Summary of The Raven by Edgar Allan Poe

The summary of The Raven by Edgar Allan Poe echoes the poet’s requiem for love that is long lost and perhaps can never be made to return back. The Raven; which happens to be one of the very best creations of Poe is often referred to as a poem with a mark of melancholy where his never ending struggle to get over his grief seldom gives him a chance to put an end to his anguish.

From the very onset of the poem, the atmosphere offers a brooding and mystifying outlook which occurs as a recurring motif as the poem progresses further. The setting here is gloomy and dark which is representative of both the night as well as the state of Poe’s mind. He conjures upon an image of a raven that flies over to his room and taps on his window which makes him alert of the happenings all around him.

The theme of The Raven starts with a hint of suspense as Poe continues to draw upon images that offer a spooky atmosphere. (Dark, late, cold, and “bleak). Gradually, the rom starts to feel haunted as the “dying embers,” starts making out ghostly shadows dancing all around the floor of his room. Through the following lines, the idea of The Raven is highlighted and the poet states the reason as why he is staying up late in the night. He is grieving for a lady called Lenore who is now dead and have parted ways with the poet forever. However, Poe has not able to get a grip on the reality and as a result, he is at war with is oneself to overcome the sorrow and lighten his grief stricken heart.

Poe wants to “surcease from sorrow” but he is not sure whether staying up late at night can help him to do it.

One of the best aspects depicted in the summary of The Raven by Edgar Allan Poe is the setting and building up of atmosphere which feels the poem with “fantastic terrors.” The poet states how his heart starts to beat faster and that he has no clue how to calm himself. Also, the Raven identity is kept latent and only revealed as the poem progress both in its mood and course of events.

As time passes on and Poe is more and more absorbed into the atmosphere, he starts to get a grip on his reality and makes an attempt to accept things that have happened with him in his life. (The loss of Lenore who was Poe’s beloved tore him to pieces and there was nothing out there in the world that would give him his peace of mind). For a long time, it’s the darkness itself in the poem that keeps playing havoc with the psyche of the poet thus imparting a feeling of being hypnotized.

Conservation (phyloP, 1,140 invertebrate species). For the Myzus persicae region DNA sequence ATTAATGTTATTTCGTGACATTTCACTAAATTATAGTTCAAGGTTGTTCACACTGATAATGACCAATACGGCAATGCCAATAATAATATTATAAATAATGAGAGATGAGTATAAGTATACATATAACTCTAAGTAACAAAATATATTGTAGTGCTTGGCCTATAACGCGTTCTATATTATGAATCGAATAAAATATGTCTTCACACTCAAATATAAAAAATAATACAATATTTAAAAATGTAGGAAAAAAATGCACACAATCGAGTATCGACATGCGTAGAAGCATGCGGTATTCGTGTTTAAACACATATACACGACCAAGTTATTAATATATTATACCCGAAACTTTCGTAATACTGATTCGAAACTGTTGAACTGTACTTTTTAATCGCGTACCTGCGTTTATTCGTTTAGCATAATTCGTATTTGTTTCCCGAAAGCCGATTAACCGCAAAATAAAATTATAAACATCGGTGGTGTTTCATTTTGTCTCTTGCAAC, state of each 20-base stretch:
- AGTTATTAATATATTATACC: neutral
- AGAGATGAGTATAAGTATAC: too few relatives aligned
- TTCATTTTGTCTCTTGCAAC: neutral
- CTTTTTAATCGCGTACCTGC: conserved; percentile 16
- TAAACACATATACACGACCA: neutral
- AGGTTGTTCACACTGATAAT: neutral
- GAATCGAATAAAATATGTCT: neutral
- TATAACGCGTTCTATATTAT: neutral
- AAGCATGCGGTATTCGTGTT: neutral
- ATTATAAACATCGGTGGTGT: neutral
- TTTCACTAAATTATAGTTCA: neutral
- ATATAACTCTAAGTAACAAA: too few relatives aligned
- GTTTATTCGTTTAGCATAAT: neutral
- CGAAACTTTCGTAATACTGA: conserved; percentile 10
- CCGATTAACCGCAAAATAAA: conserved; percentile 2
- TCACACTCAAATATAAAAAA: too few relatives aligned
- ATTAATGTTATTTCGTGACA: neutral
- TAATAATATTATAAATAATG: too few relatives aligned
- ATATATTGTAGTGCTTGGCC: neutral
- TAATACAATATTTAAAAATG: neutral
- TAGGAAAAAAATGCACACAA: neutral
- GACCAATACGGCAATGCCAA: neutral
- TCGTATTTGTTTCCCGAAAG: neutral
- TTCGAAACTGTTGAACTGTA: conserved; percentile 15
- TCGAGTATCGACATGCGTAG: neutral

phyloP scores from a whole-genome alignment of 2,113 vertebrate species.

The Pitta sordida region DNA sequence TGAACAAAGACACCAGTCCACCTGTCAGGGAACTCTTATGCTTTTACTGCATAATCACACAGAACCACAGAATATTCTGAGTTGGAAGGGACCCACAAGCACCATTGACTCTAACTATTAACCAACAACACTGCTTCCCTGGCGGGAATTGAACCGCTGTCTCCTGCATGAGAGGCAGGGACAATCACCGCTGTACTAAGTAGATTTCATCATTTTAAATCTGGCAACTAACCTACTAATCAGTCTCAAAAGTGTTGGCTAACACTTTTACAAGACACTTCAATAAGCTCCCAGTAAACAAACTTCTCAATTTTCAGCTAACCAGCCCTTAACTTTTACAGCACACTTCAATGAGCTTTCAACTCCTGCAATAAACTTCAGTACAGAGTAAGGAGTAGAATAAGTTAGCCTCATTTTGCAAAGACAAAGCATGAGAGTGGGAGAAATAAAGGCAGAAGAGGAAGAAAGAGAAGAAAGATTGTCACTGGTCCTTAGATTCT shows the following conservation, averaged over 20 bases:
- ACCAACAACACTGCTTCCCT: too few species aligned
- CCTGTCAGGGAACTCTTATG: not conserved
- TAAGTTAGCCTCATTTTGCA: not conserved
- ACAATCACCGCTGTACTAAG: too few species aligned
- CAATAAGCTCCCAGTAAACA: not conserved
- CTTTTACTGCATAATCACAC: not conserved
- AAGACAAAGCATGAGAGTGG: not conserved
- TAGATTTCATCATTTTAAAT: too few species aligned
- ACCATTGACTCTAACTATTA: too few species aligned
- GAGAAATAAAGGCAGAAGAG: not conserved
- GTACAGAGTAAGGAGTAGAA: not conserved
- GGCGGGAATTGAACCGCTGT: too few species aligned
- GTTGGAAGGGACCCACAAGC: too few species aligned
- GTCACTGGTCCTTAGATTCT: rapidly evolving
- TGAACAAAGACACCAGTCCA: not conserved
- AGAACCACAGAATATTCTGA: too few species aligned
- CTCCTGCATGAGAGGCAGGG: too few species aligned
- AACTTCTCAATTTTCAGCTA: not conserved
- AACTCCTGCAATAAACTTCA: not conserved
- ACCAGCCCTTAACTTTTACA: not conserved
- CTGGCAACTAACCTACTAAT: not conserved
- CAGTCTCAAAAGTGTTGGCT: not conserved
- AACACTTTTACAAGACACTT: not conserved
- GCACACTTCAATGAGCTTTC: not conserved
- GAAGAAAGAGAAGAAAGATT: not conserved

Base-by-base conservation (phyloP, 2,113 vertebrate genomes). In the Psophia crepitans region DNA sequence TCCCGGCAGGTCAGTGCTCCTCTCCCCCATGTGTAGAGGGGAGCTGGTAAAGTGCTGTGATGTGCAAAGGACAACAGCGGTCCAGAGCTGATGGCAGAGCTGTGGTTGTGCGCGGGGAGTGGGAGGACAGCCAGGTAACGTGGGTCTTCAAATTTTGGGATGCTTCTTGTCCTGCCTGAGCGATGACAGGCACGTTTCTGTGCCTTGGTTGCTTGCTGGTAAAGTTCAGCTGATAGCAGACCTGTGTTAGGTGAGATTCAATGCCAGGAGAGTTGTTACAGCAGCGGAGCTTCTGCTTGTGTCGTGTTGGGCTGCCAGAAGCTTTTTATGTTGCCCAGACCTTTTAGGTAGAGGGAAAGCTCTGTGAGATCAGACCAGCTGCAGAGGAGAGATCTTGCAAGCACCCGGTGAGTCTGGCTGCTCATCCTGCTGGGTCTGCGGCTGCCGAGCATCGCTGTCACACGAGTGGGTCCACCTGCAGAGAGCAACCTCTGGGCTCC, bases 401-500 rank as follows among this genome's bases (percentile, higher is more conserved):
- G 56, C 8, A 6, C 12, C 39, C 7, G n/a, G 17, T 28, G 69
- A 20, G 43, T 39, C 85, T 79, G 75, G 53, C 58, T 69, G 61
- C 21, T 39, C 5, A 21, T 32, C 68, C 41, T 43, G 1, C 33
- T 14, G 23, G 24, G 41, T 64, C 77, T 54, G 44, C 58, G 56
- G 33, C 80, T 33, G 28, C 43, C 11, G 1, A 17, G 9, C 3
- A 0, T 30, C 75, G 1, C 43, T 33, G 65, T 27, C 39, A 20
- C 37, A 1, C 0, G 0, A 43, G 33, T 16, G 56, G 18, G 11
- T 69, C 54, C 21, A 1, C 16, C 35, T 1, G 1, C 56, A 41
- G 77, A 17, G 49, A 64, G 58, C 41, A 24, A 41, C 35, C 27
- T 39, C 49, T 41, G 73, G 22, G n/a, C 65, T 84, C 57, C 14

In the next stanza of the poem, the poet shows how much he longs to go back to his bed and take a nap like any normal man would do. However, he eventually comes to truce with his inner self which is unrest in nature and would never settle down as the loss of Lenore had left dents in his heart, damages that are irreparable. The word “Lenore” happens to be a rhythmic tone with “Nevermore” that keeps appearing throughout the poem and plays and ploy with human emotions boding ill and odd for everyone. It’s a sad picture of a grief stricken poet that is painted throughout the poem where he dwindles between his peace of mind and his grief-stricken heart as his lady love has left him forever and have moved on to the other world. Everything that he sees, feels and touches now is bleak and of no importance, even the darkness reminds him of Lenore. Neither he can forget, nor he can continue to live with her thoughts and is torn apart within his own self. He feels worse than ever (“all my soul within me burning”). Poe in due course of time fails to come to a rational explanation which creates more confusion and chaos.

It is towards the end of the poem when Poe finally introduces the readers to the Raven. It’s not just any other regular Raven but one that makes him recall days of the nobles (“the saintly days of yore”). The Raven flies in without any hesitation and moves on to find a place over the statue of Pallas who is a Greek goddess of wisdom, which is planted on the top of his door. Here the summary of The Raven by Edgar Allan Poe takes a solemn turn where the poet stops to ponder and question the sanity of the bird that has just flew in to his room. It is through the representation of the Raven that makes it an important poem where the readers realize how the poet is caged within his own inner self and drags his psyche down to hell, a soul that is destined to be doomed forever without any chance of respite.

It is good to know:

  • Unable to support himself, on May 27, 1827, Poe enlisted in the United States Army as a private. Using the name “Edgar A. Perry”, he claimed he was 22 years old even though he was 18
  • Edgar Allan Poe is buried in Baltimore, Maryland. The circumstances and cause of his death remain uncertain.
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